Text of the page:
Who is at Risk for Glaucoma?
High eye pressure alone does not imply that you have glaucoma, but it is a crucial danger factor your eye doctor will use to determine your danger for developing the disease.
The most vital risk elements include:
- elevated eye pressure
- African ancestry
- thin cornea
- family history of glaucoma
- past injuries to the eyes
- steroid use
- a history of severe anemia or shock
According to a recent study by researchers at the University of Michigan Kellogg Eye Center, individuals with diabetes and hypertension might likewise have actually an increased danger of developing open-angle glaucoma (OAG). Check out the glaucoma study.
Your ophthalmologist will weigh all of these elements prior to choosing if you require treatment for glaucoma; or whether you must be kept track of frequently as a glaucoma suspect to identify the early signs of damage to the optic nerve.
Acute Glaucoma Treatment
The treatment for glaucoma relies on the nature and seriousness of each case. In general, glaucoma can not be cured, however it can be controlled. Eye drops, tablets, laser procedures, and surgeries are used to prevent or slow further damage from happening. With any type of glaucoma, routine eye examinations are extremely important to detect progression and to prevent vision loss. Because glaucoma can aggravate without your being aware of it, your treatment will likely have to be changed gradually to accomplish a lower “target eye pressure.”.
Glaucoma is commonly treated with eye drops taken routinely several times a day, often in combination with tablets. These medications will modify the blood circulation of eye fluid and lower eye pressure, either by decreasing the production of fluid within the eye, or by increasing the circulation leaving the drain angle. It is necessary to talk of your doctors about the eye medications you are using because glaucoma medications can have side-effects. You should alert your eye doctor instantly if you believe you may be experiencing side-effects. Side-effects from some eye drops might include a stinging feeling, red eyes, blurred vision, headaches, or modifications in pulse, heart beat or breathing. Side-effects from tablets might include tingling of fingers and toes, sleepiness, loss of cravings, bowel abnormalities, kidney stones, anemia or bleeding conditions.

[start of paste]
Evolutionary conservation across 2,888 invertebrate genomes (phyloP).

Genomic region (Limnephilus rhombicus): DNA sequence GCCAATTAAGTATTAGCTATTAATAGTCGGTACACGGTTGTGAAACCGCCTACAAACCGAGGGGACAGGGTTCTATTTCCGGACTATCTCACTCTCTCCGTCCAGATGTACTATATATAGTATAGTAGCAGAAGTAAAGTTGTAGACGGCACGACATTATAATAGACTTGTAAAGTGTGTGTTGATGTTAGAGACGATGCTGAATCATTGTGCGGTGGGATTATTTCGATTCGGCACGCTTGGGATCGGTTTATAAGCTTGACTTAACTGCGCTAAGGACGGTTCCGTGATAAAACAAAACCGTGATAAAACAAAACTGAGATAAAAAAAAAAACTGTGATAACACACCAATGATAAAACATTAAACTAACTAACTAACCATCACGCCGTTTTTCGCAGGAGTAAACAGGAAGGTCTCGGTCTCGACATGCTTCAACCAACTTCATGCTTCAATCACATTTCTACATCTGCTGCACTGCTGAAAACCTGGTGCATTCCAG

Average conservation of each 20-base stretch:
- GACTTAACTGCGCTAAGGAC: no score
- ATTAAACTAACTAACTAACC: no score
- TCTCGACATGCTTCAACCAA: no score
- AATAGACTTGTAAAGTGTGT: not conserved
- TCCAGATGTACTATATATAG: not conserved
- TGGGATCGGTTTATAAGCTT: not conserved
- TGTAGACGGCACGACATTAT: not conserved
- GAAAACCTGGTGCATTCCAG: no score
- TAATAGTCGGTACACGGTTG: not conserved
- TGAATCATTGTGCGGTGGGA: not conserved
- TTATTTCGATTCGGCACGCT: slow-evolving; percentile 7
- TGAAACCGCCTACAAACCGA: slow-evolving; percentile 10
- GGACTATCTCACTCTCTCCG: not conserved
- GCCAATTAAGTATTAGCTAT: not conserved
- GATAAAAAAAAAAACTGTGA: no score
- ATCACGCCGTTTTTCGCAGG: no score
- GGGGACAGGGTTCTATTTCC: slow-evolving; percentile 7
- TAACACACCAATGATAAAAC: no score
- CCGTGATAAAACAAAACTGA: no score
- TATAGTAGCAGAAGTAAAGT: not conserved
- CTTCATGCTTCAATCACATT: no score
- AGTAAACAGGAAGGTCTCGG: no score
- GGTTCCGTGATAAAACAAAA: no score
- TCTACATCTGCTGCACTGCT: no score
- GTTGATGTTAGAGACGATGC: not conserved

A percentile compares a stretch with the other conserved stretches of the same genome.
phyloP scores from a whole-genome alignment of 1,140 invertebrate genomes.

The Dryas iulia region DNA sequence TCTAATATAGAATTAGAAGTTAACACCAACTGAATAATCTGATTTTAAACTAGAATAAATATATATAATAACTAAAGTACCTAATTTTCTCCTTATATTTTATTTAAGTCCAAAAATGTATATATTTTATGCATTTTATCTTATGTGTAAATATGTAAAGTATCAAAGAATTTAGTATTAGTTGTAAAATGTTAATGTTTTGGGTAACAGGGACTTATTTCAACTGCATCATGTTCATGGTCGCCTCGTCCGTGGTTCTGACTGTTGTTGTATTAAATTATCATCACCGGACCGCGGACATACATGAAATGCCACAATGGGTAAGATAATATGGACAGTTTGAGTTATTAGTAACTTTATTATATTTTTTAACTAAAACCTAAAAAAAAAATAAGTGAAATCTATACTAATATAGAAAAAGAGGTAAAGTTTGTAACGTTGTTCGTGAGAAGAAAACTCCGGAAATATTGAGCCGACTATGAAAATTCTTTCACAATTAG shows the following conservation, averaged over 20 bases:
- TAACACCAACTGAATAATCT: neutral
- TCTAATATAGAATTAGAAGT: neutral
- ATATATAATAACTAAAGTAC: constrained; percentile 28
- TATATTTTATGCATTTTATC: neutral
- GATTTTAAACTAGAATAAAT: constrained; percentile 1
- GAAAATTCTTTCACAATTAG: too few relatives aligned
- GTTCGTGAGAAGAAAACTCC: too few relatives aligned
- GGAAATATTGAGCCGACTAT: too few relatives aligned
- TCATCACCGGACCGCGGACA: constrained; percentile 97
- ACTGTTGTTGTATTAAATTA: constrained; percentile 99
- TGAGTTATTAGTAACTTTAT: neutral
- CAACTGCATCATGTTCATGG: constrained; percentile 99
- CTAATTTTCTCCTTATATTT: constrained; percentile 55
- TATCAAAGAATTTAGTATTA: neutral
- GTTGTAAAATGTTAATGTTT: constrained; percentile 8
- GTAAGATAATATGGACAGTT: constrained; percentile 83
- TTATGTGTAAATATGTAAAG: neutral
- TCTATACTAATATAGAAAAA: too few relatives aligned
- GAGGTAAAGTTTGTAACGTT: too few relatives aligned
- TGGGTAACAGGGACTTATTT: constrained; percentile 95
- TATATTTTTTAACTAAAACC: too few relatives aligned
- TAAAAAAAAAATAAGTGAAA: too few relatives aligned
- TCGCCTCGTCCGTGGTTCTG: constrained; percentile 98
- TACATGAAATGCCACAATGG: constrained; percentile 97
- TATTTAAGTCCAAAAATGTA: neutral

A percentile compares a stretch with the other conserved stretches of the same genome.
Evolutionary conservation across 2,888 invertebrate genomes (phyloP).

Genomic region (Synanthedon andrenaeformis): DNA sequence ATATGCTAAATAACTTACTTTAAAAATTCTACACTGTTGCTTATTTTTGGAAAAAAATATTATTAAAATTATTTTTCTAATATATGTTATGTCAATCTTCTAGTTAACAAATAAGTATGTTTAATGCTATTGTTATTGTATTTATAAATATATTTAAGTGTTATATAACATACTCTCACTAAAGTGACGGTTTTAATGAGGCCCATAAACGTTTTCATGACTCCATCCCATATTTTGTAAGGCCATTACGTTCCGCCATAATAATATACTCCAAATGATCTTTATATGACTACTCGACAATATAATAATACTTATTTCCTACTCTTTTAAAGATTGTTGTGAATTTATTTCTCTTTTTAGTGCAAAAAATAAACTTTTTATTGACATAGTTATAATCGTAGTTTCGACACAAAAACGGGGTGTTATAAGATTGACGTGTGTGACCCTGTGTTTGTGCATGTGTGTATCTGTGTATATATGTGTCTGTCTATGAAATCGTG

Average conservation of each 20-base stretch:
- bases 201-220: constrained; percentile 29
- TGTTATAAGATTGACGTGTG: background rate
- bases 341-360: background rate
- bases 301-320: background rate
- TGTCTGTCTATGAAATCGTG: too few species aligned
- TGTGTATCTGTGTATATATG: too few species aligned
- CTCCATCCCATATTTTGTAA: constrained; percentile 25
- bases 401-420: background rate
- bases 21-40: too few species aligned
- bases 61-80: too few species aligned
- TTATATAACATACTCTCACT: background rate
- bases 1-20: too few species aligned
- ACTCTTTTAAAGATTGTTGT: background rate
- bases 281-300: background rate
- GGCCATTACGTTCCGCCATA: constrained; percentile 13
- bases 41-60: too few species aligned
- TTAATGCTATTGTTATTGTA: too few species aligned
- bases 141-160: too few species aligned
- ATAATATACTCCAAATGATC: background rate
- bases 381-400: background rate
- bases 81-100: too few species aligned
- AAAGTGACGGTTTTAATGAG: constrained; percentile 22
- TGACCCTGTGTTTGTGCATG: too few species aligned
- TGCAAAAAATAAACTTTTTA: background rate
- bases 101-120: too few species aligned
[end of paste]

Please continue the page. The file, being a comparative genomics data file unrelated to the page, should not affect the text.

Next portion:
Laser surgery is also effective for glaucoma treatment. Trabeculoplasty is laser treatment to enhance the eye drain age function to manage eye pressure within the eye when dealing with open-angle glaucoma. Iridotomy is laser treatment to produce tiny holes in the iris to improve the flow of eye fluid to the drain when treating narrow angle glaucoma.
When operative surgery is had to treat glaucoma, your eye doctor will use a microscope and specialized instruments to create a brand-new bypass drain channel for the eye fluid to leave the eye. The new channel assists to decrease the eye pressure. Surgery will be suggested only if your ophthalmologist feels the advantage of a lower eye pressure achieved with an operation outweighs possible complications and/or additional development of optic nerve damage.